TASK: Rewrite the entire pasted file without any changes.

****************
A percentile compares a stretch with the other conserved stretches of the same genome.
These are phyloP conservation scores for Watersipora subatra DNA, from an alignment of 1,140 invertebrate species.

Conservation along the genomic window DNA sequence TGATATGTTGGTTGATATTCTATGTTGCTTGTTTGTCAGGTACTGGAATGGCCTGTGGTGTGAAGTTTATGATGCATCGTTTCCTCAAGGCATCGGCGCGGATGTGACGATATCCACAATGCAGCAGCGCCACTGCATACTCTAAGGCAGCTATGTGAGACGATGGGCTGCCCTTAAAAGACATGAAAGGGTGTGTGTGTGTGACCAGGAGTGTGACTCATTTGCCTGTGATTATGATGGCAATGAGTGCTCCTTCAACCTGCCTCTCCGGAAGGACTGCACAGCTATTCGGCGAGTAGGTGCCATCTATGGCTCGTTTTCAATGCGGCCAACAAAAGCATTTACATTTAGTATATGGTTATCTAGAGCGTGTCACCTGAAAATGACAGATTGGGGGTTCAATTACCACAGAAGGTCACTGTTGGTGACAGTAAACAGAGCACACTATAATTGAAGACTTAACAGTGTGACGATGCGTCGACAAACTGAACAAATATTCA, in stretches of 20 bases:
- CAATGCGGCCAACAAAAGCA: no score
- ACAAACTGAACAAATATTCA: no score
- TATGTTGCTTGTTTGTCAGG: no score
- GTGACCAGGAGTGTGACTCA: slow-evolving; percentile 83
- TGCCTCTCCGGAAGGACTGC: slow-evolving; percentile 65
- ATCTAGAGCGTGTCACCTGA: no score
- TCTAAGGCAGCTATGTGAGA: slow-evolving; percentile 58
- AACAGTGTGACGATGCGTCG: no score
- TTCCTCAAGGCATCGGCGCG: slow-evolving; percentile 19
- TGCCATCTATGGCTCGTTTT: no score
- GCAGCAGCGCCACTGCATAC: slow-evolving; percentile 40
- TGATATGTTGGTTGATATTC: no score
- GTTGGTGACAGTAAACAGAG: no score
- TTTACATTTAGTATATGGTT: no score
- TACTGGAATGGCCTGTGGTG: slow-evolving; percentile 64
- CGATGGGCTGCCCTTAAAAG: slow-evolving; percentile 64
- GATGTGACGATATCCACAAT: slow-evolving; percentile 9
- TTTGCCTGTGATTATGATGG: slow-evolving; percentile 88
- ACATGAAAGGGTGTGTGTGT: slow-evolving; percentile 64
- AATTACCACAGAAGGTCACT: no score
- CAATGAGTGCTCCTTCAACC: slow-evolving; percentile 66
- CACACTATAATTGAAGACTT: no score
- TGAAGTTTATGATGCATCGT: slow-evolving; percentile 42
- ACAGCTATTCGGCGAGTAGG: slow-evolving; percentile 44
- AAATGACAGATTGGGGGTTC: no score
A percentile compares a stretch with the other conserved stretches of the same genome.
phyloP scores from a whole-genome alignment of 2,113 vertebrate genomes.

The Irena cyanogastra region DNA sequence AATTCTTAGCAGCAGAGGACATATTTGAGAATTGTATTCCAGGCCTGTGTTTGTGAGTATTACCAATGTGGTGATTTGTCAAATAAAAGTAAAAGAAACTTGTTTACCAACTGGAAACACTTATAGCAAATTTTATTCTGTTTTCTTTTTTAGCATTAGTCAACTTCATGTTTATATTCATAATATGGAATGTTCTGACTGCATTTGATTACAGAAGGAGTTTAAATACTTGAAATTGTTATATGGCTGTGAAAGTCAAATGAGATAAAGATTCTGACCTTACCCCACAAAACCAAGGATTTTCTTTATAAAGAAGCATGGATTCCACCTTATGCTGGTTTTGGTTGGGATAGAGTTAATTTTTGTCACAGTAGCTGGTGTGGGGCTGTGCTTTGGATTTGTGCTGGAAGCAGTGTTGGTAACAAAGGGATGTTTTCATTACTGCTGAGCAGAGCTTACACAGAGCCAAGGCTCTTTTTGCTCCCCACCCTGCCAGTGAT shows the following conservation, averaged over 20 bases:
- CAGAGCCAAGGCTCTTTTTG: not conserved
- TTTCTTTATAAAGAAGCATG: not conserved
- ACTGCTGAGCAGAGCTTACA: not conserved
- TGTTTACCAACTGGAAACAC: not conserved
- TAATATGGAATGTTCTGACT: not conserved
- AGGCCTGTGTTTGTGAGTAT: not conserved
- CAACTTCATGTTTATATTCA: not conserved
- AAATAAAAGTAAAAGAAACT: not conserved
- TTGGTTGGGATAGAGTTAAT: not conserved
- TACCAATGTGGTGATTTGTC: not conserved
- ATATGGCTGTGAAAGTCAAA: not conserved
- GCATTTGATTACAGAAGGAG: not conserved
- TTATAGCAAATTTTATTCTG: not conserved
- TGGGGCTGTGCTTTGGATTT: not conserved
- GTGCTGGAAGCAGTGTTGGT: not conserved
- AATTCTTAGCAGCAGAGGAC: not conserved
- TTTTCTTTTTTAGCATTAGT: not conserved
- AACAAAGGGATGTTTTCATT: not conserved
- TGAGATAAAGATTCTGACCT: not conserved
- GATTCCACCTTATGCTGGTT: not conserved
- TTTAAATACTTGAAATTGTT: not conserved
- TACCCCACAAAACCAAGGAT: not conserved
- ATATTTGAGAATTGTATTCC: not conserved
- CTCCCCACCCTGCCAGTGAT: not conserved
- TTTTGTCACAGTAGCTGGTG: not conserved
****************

A percentile compares a stretch with the other conserved stretches of the same genome.
These are phyloP conservation scores for Watersipora subatra DNA, from an alignment of 1,140 invertebrate species.

Conservation along the genomic window DNA sequence TGATATGTTGGTTGATATTCTATGTTGCTTGTTTGTCAGGTACTGGAATGGCCTGTGGTGTGAAGTTTATGATGCATCGTTTCCTCAAGGCATCGGCGCGGATGTGACGATATCCACAATGCAGCAGCGCCACTGCATACTCTAAGGCAGCTATGTGAGACGATGGGCTGCCCTTAAAAGACATGAAAGGGTGTGTGTGTGTGACCAGGAGTGTGACTCATTTGCCTGTGATTATGATGGCAATGAGTGCTCCTTCAACCTGCCTCTCCGGAAGGACTGCACAGCTATTCGGCGAGTAGGTGCCATCTATGGCTCGTTTTCAATGCGGCCAACAAAAGCATTTACATTTAGTATATGGTTATCTAGAGCGTGTCACCTGAAAATGACAGATTGGGGGTTCAATTACCACAGAAGGTCACTGTTGGTGACAGTAAACAGAGCACACTATAATTGAAGACTTAACAGTGTGACGATGCGTCGACAAACTGAACAAATATTCA, in stretches of 20 bases:
- CAATGCGGCCAACAAAAGCA: no score
- ACAAACTGAACAAATATTCA: no score
- TATGTTGCTTGTTTGTCAGG: no score
- GTGACCAGGAGTGTGACTCA: slow-evolving; percentile 83
- TGCCTCTCCGGAAGGACTGC: slow-evolving; percentile 65
- ATCTAGAGCGTGTCACCTGA: no score
- TCTAAGGCAGCTATGTGAGA: slow-evolving; percentile 58
- AACAGTGTGACGATGCGTCG: no score
- TTCCTCAAGGCATCGGCGCG: slow-evolving; percentile 19
- TGCCATCTATGGCTCGTTTT: no score
- GCAGCAGCGCCACTGCATAC: slow-evolving; percentile 40
- TGATATGTTGGTTGATATTC: no score
- GTTGGTGACAGTAAACAGAG: no score
- TTTACATTTAGTATATGGTT: no score
- TACTGGAATGGCCTGTGGTG: slow-evolving; percentile 64
- CGATGGGCTGCCCTTAAAAG: slow-evolving; percentile 64
- GATGTGACGATATCCACAAT: slow-evolving; percentile 9
- TTTGCCTGTGATTATGATGG: slow-evolving; percentile 88
- ACATGAAAGGGTGTGTGTGT: slow-evolving; percentile 64
- AATTACCACAGAAGGTCACT: no score
- CAATGAGTGCTCCTTCAACC: slow-evolving; percentile 66
- CACACTATAATTGAAGACTT: no score
- TGAAGTTTATGATGCATCGT: slow-evolving; percentile 42
- ACAGCTATTCGGCGAGTAGG: slow-evolving; percentile 44
- AAATGACAGATTGGGGGTTC: no score
A percentile compares a stretch with the other conserved stretches of the same genome.
phyloP scores from a whole-genome alignment of 2,113 vertebrate genomes.

The Irena cyanogastra region DNA sequence AATTCTTAGCAGCAGAGGACATATTTGAGAATTGTATTCCAGGCCTGTGTTTGTGAGTATTACCAATGTGGTGATTTGTCAAATAAAAGTAAAAGAAACTTGTTTACCAACTGGAAACACTTATAGCAAATTTTATTCTGTTTTCTTTTTTAGCATTAGTCAACTTCATGTTTATATTCATAATATGGAATGTTCTGACTGCATTTGATTACAGAAGGAGTTTAAATACTTGAAATTGTTATATGGCTGTGAAAGTCAAATGAGATAAAGATTCTGACCTTACCCCACAAAACCAAGGATTTTCTTTATAAAGAAGCATGGATTCCACCTTATGCTGGTTTTGGTTGGGATAGAGTTAATTTTTGTCACAGTAGCTGGTGTGGGGCTGTGCTTTGGATTTGTGCTGGAAGCAGTGTTGGTAACAAAGGGATGTTTTCATTACTGCTGAGCAGAGCTTACACAGAGCCAAGGCTCTTTTTGCTCCCCACCCTGCCAGTGAT shows the following conservation, averaged over 20 bases:
- CAGAGCCAAGGCTCTTTTTG: not conserved
- TTTCTTTATAAAGAAGCATG: not conserved
- ACTGCTGAGCAGAGCTTACA: not conserved
- TGTTTACCAACTGGAAACAC: not conserved
- TAATATGGAATGTTCTGACT: not conserved
- AGGCCTGTGTTTGTGAGTAT: not conserved
- CAACTTCATGTTTATATTCA: not conserved
- AAATAAAAGTAAAAGAAACT: not conserved
- TTGGTTGGGATAGAGTTAAT: not conserved
- TACCAATGTGGTGATTTGTC: not conserved
- ATATGGCTGTGAAAGTCAAA: not conserved
- GCATTTGATTACAGAAGGAG: not conserved
- TTATAGCAAATTTTATTCTG: not conserved
- TGGGGCTGTGCTTTGGATTT: not conserved
- GTGCTGGAAGCAGTGTTGGT: not conserved
- AATTCTTAGCAGCAGAGGAC: not conserved
- TTTTCTTTTTTAGCATTAGT: not conserved
- AACAAAGGGATGTTTTCATT: not conserved
- TGAGATAAAGATTCTGACCT: not conserved
- GATTCCACCTTATGCTGGTT: not conserved
- TTTAAATACTTGAAATTGTT: not conserved
- TACCCCACAAAACCAAGGAT: not conserved
- ATATTTGAGAATTGTATTCC: not conserved
- CTCCCCACCCTGCCAGTGAT: not conserved
- TTTTGTCACAGTAGCTGGTG: not conserved